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“Learning on the Job”: Ethics in Postgraduate Medical Education 

“Learning on the Job”: Ethics in Postgraduate Medical Education
“Learning on the Job”: Ethics in Postgraduate Medical Education

Chryssa McAlister

, Mona Gupta

, Carrie Bernard

, Neda Ghiam

, and Philip C. Hébert

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date: 01 March 2021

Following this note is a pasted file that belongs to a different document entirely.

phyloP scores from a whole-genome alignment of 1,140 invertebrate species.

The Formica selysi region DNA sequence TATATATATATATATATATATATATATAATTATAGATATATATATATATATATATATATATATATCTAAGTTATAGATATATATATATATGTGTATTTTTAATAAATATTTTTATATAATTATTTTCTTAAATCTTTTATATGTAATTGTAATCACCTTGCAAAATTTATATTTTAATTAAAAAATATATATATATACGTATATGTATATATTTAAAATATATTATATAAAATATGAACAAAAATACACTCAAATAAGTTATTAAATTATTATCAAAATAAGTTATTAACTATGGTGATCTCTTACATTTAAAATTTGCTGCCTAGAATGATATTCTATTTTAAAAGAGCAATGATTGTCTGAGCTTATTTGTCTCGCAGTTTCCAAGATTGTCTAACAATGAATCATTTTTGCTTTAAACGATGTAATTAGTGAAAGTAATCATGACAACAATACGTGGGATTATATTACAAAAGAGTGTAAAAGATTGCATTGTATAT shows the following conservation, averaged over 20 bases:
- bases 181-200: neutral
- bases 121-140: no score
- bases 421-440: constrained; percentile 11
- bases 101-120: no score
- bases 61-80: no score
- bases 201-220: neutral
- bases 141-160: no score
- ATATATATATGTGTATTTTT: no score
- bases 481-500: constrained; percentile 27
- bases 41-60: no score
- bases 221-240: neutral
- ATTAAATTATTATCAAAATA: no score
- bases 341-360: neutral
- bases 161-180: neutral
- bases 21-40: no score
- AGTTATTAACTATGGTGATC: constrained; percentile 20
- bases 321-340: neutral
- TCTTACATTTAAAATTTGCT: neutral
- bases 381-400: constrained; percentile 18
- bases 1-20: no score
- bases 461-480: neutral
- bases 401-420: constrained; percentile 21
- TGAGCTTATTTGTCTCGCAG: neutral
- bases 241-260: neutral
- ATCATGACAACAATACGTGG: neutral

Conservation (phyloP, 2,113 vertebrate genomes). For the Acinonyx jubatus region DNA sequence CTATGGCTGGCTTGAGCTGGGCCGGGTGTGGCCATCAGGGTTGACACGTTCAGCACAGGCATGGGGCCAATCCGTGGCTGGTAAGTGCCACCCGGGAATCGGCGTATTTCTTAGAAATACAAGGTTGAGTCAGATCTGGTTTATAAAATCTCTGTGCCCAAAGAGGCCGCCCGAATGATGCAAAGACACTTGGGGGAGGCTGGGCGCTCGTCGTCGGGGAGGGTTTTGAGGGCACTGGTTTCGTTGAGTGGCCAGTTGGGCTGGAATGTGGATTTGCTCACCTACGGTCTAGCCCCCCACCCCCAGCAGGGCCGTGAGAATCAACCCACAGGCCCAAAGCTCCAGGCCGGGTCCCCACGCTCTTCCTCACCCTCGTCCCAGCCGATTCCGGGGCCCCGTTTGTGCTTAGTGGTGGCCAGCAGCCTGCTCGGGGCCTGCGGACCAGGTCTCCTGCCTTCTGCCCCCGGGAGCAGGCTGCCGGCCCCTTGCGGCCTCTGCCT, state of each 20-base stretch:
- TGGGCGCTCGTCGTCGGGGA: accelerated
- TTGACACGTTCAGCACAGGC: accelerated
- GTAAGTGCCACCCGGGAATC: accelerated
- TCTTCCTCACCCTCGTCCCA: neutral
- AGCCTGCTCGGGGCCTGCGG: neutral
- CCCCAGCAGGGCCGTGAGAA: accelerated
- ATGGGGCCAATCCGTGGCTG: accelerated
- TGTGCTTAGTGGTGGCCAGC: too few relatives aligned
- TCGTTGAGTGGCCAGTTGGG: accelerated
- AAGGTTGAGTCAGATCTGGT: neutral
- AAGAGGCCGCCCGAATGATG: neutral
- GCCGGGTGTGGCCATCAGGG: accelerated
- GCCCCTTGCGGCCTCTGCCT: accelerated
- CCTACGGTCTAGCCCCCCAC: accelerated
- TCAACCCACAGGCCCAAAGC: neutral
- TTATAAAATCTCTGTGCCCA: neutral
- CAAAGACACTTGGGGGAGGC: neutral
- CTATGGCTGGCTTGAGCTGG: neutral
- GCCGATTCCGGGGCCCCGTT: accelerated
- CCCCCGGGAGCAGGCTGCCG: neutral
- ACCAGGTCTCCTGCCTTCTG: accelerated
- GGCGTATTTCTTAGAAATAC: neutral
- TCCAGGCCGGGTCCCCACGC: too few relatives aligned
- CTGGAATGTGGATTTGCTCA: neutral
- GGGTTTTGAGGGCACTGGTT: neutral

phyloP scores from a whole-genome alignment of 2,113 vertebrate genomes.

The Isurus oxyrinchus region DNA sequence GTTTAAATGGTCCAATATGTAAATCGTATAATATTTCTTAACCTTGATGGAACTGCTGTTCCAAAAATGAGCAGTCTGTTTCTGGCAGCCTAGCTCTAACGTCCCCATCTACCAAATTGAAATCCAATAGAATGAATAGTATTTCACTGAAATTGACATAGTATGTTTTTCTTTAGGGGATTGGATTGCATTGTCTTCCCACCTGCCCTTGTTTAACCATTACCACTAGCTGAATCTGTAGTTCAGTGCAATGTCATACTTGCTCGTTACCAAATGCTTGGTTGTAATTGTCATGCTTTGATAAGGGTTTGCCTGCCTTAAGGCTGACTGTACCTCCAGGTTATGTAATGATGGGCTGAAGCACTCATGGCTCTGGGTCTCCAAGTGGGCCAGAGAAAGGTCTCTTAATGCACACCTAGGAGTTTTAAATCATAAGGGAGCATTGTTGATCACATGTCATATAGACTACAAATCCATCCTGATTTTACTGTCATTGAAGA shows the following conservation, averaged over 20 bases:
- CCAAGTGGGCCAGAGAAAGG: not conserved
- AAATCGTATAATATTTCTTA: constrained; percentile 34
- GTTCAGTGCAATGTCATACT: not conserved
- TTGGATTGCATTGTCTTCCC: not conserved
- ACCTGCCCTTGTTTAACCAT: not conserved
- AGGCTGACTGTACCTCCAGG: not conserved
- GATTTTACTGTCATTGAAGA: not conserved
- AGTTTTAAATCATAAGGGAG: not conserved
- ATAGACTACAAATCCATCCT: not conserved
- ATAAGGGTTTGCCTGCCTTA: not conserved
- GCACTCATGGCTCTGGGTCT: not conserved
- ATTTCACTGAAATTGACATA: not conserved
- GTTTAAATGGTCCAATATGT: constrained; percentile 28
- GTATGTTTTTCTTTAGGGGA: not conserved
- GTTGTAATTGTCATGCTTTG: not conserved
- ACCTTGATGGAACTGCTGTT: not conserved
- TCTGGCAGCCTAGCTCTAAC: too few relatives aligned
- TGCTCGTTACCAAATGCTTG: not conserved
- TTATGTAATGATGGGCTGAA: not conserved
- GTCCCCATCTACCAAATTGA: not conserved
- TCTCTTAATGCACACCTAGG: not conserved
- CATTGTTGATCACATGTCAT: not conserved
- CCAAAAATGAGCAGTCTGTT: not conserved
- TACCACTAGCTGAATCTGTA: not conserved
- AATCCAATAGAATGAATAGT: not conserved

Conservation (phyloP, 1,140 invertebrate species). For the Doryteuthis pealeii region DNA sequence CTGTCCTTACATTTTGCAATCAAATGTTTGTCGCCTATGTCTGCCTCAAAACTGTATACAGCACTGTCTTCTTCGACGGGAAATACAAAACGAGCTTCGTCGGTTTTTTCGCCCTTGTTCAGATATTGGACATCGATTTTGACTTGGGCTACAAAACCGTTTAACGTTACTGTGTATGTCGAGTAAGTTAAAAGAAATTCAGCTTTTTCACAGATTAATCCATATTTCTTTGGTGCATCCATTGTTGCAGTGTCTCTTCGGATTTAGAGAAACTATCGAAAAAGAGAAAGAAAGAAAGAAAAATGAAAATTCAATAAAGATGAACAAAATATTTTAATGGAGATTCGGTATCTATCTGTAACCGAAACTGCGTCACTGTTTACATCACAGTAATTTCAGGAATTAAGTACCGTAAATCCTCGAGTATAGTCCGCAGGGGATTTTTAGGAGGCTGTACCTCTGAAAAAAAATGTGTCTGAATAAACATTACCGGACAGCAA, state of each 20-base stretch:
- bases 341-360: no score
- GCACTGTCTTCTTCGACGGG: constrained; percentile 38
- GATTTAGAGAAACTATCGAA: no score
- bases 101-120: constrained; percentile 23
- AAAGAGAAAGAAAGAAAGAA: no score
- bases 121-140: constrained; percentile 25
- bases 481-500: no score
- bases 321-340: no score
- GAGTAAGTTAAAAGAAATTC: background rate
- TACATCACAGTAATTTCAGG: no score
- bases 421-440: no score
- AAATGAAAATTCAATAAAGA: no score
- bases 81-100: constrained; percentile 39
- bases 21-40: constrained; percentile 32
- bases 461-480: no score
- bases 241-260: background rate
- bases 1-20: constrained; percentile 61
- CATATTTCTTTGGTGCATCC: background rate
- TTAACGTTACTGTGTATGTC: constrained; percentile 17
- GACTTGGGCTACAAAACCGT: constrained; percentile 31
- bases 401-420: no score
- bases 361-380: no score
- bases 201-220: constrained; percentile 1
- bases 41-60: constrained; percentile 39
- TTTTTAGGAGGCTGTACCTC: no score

Medical ethics is both a pedagogical tool and an educational component of postgraduate medical education. Residency ethics is not about ensuring trainees have the right answers. It is about encouraging self-reflection and an awareness of alternatives. This is the best preparation for independent professional practice. We examine four areas of specialization—Family Medicine, Psychiatry, Surgery, and Pediatrics—to illustrate how current standards and future directions in postgraduate training reflect this understanding of ethics. While we believe that the most appropriate preparation of residents for medical professionalism is the development of residency specific graduate ethics teaching, there is little reliable empirical evidence for the best approach to designing an ideal ethics curriculum. There is no one right way to do so. We provide an ethics decision-making tool and suggest steps that programmers might wish to take planning their postgraduate ethics teaching.

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